– Bill K
    Jul 5, 2019 at 16:15

Wouldn't putting an electronic key inside a small Faraday cage render it completely useless?

That is entirely the point of putting it in a small Faraday cage. You'd take it out of the cage to access your car or drive.

Some new-fangled keys chat with the car. The car asks 'are you there?', and the key replies 'yup!'. Which is all fine and dandy when you are near the car and want it to work.

Unfortunately, when you are asleep, and your keys are in your jacket pocket hanging in the hall, some well-equipped car thieves might put one end of an RF relay link near your car, and the other end next to your front door. When the car asks 'are you there?', thanks to the link the key can hear, and the car hear its answer. Next morning, there your car isn't. The Faraday cage blocks the unwanted RF access.

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    \$\begingroup\$ Oh!! Yes I see now, thanks! I'm thinking that now since the key doesn't have a button, you put it in an RF-proof container, which seems to me to be just a different kind of button. \$\endgroup\$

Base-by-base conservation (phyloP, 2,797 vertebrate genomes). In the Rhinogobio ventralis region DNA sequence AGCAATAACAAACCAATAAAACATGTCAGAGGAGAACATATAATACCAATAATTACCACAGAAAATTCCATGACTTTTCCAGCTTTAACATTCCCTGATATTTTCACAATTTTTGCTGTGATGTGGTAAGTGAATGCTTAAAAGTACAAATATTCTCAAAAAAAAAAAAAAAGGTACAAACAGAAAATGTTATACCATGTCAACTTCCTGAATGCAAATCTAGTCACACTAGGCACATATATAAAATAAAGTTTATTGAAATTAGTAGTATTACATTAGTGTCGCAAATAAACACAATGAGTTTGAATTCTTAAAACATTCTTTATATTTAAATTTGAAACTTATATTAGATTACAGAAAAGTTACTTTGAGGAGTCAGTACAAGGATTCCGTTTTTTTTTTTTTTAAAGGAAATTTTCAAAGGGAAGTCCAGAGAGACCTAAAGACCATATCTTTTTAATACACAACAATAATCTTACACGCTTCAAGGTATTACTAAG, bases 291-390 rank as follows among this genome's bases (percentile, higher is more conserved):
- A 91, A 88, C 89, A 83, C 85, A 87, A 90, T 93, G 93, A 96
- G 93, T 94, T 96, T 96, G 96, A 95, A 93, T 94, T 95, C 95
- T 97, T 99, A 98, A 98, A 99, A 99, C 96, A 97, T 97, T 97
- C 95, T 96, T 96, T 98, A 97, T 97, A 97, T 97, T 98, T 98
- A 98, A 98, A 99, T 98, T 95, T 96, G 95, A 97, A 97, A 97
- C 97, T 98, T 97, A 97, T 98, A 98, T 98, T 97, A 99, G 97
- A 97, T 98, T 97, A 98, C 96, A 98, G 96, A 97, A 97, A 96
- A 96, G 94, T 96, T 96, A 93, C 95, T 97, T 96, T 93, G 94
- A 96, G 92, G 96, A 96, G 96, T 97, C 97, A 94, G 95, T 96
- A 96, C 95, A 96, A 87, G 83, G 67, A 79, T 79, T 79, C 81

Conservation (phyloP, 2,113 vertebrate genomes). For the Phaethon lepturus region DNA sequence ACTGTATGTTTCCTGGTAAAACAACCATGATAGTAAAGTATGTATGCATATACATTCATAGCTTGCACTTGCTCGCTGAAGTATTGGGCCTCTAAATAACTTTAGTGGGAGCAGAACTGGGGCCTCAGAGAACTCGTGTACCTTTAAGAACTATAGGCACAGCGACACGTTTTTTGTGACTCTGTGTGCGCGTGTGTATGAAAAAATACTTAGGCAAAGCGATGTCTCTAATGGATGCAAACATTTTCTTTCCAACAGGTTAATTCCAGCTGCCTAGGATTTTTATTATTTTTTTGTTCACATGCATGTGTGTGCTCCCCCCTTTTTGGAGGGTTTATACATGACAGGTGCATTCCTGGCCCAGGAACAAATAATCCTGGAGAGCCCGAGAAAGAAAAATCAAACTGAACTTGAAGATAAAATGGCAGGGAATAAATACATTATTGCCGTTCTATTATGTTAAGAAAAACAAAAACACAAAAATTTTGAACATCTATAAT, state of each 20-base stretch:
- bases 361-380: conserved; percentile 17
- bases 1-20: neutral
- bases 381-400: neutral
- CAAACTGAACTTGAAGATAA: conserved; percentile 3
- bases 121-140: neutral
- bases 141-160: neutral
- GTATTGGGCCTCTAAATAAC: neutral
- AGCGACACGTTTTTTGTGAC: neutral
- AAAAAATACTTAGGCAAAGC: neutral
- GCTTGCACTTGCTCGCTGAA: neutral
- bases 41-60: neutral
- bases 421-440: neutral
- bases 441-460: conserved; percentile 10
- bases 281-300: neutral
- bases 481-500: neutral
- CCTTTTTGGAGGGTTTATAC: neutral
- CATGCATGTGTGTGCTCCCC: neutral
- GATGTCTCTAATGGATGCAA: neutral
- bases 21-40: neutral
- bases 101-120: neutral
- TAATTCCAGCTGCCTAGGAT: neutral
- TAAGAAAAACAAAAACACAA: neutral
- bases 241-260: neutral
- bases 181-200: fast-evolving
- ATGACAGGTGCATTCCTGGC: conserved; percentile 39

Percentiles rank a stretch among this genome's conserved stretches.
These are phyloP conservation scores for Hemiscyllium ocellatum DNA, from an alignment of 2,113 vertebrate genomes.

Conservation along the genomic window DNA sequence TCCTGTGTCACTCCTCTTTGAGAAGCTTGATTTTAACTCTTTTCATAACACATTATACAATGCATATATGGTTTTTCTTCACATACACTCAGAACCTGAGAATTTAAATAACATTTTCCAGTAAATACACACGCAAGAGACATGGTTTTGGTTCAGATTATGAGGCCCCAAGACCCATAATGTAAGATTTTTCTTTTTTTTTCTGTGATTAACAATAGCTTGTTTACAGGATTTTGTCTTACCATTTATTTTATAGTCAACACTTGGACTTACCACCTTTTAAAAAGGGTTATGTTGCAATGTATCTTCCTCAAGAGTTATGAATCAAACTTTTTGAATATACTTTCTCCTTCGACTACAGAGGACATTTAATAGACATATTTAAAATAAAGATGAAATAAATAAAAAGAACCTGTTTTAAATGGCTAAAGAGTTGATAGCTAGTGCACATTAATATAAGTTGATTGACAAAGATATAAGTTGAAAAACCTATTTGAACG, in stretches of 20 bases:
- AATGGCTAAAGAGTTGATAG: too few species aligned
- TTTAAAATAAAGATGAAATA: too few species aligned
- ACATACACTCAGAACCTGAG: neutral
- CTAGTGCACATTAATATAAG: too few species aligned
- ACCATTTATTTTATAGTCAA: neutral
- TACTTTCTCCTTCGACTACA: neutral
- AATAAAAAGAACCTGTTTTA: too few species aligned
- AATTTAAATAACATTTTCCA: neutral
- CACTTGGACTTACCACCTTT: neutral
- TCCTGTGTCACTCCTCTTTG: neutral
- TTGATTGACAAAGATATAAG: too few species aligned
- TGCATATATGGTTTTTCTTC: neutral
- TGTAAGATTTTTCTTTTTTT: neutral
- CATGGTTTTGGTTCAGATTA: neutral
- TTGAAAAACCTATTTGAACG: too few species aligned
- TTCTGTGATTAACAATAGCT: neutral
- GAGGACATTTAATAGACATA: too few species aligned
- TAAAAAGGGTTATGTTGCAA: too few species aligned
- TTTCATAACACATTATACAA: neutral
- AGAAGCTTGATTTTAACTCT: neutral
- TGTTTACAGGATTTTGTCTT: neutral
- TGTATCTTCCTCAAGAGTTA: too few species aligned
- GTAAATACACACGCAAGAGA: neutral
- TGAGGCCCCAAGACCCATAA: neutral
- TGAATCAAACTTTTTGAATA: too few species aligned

– uhoh
    Jul 4, 2019 at 14:19

Addressing the 2nd part of your question

  1. If your radiating source is positioned flat up against or even a fraction of a wavelength away from (at least a wire mesh) Faraday cage, don't you then get significant leakage anyway?

Richard Feynmann showed the attenuation of a parallel-metal-wires Faraday cage, with wire spacing of D distance, with L spacing between the wires and the circuit to be shielded, to be AT LEAST

$$2 \pi \frac{D}{L} $$


Thus 1mm wire spacing, and 1mm distance from wires to circuit, provides 6.28 nepers which with 8.6 dB/neper == 54 dB.

If the circuit is 2mm inside the wires, at least 108dB.

Why are many IR receivers in metal cages?

  • \$\begingroup\$ I see! I guess as long as the spacing is a fraction of a wavelength or smaller, the expression is independent of wavelength, which is probably true in this case. Thanks! And thanks for the interesting linked question and excellent answer there as well. \$\endgroup\$
    – uhoh
    Jul 5, 2019 at 23:05